Indie Inspiration

Indie Inspiration: Music That Inspires

As a director or producer you’ll need music for your production; theme music, credit music and more. But what about before that, when you’re in the initial stages of planning? Music can help you find the emotional themes of your script or the feeling tone and mood you’re looking for.

For today’s Indie Inspiration: Music That Inspires, I want to share three songs with you. Music is inexpressibly important to me. In my everyday life it makes it possible for me to perform otherwise unbearable tasks such as cleaning the house and doing paperwork. In my creative life, music provides vital inspiration for all aspects of filmmaking.

When I was directing theatre, I found it almost impossible to maintain a solid emotional focus for a play until I discovered a piece of music to serve as an emotional ground or touchstone.  I think each piece of really effective and moving art, be it a painting, a story, a dance, a poem, a play, a movie or whatever, always conveys a very specific and powerful predominant emotion or mood.

The sweaty desperation of Dog Day Afternoon, the anguished loneliness and longing of Midnight Cowboy, the innocent wonder of You, Me and Everyone We Know spring to mind.

Here are three pieces of music that you may or may not have heard, each of which has played an important part in both my everyday life, and my constructive daydreaming.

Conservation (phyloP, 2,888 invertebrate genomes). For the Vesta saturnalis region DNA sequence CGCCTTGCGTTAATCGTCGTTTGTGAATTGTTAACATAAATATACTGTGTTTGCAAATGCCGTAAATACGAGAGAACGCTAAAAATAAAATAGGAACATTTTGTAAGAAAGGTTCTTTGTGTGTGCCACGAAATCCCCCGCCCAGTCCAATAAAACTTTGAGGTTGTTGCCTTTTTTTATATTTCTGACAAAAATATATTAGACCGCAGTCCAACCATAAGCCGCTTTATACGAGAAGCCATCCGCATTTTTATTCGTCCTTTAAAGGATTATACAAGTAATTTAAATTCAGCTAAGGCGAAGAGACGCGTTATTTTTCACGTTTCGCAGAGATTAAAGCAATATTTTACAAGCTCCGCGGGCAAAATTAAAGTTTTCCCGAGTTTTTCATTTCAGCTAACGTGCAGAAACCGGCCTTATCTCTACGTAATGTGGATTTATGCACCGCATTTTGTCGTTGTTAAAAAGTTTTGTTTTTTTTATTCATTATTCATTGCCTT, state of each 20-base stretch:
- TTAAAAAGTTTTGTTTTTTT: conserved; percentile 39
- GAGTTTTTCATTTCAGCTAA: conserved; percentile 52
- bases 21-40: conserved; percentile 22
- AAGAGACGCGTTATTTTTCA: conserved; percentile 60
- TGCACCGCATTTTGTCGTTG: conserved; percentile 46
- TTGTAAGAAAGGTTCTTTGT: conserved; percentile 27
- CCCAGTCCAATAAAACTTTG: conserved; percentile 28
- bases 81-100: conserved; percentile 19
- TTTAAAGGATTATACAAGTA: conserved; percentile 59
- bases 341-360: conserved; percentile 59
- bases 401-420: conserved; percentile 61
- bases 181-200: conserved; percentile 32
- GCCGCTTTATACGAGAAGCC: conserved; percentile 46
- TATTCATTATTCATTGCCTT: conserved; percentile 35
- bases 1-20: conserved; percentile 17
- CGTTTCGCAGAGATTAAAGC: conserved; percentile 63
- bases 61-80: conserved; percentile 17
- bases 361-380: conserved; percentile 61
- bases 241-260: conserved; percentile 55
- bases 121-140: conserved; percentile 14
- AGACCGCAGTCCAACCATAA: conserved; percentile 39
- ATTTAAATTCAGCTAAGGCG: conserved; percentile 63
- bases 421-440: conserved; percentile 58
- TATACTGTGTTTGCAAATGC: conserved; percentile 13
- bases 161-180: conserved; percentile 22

First, the exquisitely dark and sensual Milonga For Three by the immortal Argentine master of the tango, Astor Piazzola. I was fretting wildly about a wonderful play written by Samantha Swan that I was directing.  The play veered constantly from riotous glee, to playful sex, to violence and debauchery and depravity. I didn’t know which thread to hang on to. I started wandering the streets at all hours listening to piles of CD’s both familiar and unknown. Then this song started playing through my headphones and I stood paralyzed in an alleyway with my eyes closed until the final note. Suddenly I understood the primary tonal undertow of the play, and everything went smoothly from then on.

Suddenly I understood the primary tonal undertow of the play, and everything went smoothly from then on.

Next, a simple and circular piano piece composed and performed by Harold Budd, produced by Brian Eno and featuring his beautiful and subtle ambient treatments.
This piece has been with me since forever, and I can’t hear it without going into a trance accompanied by a shifting collage of childhood memories.
I often use this piece to induce calm, contemplative creativity, and it hasn’t let me down yet. You’re welcome.

Finally, a ballad performed by Miles Davis, It Never Entered My Mind. Passion, longing, vulnerability, drama. Miles can combine these elements better than anyone, with a power, concision, and control that is, well, genius. And I don’t fling that word around. I listen to Miles when I’m editing some aspect of my work,  because his playing inspires clarity of expression.

Each of these songs feels like it creates and inhabits its own world. I invite you to step into these three worlds and spend some time there.

Maybe bring something back to share with the rest of us.

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Click to listen FOR FREE:
Astor Piazzola – Milonga  for Three (Reprise)

Harold Budd and Brian Eno – The Plateaux of Mirror – First Light

Miles Davis – It Never Entered My Mind

 

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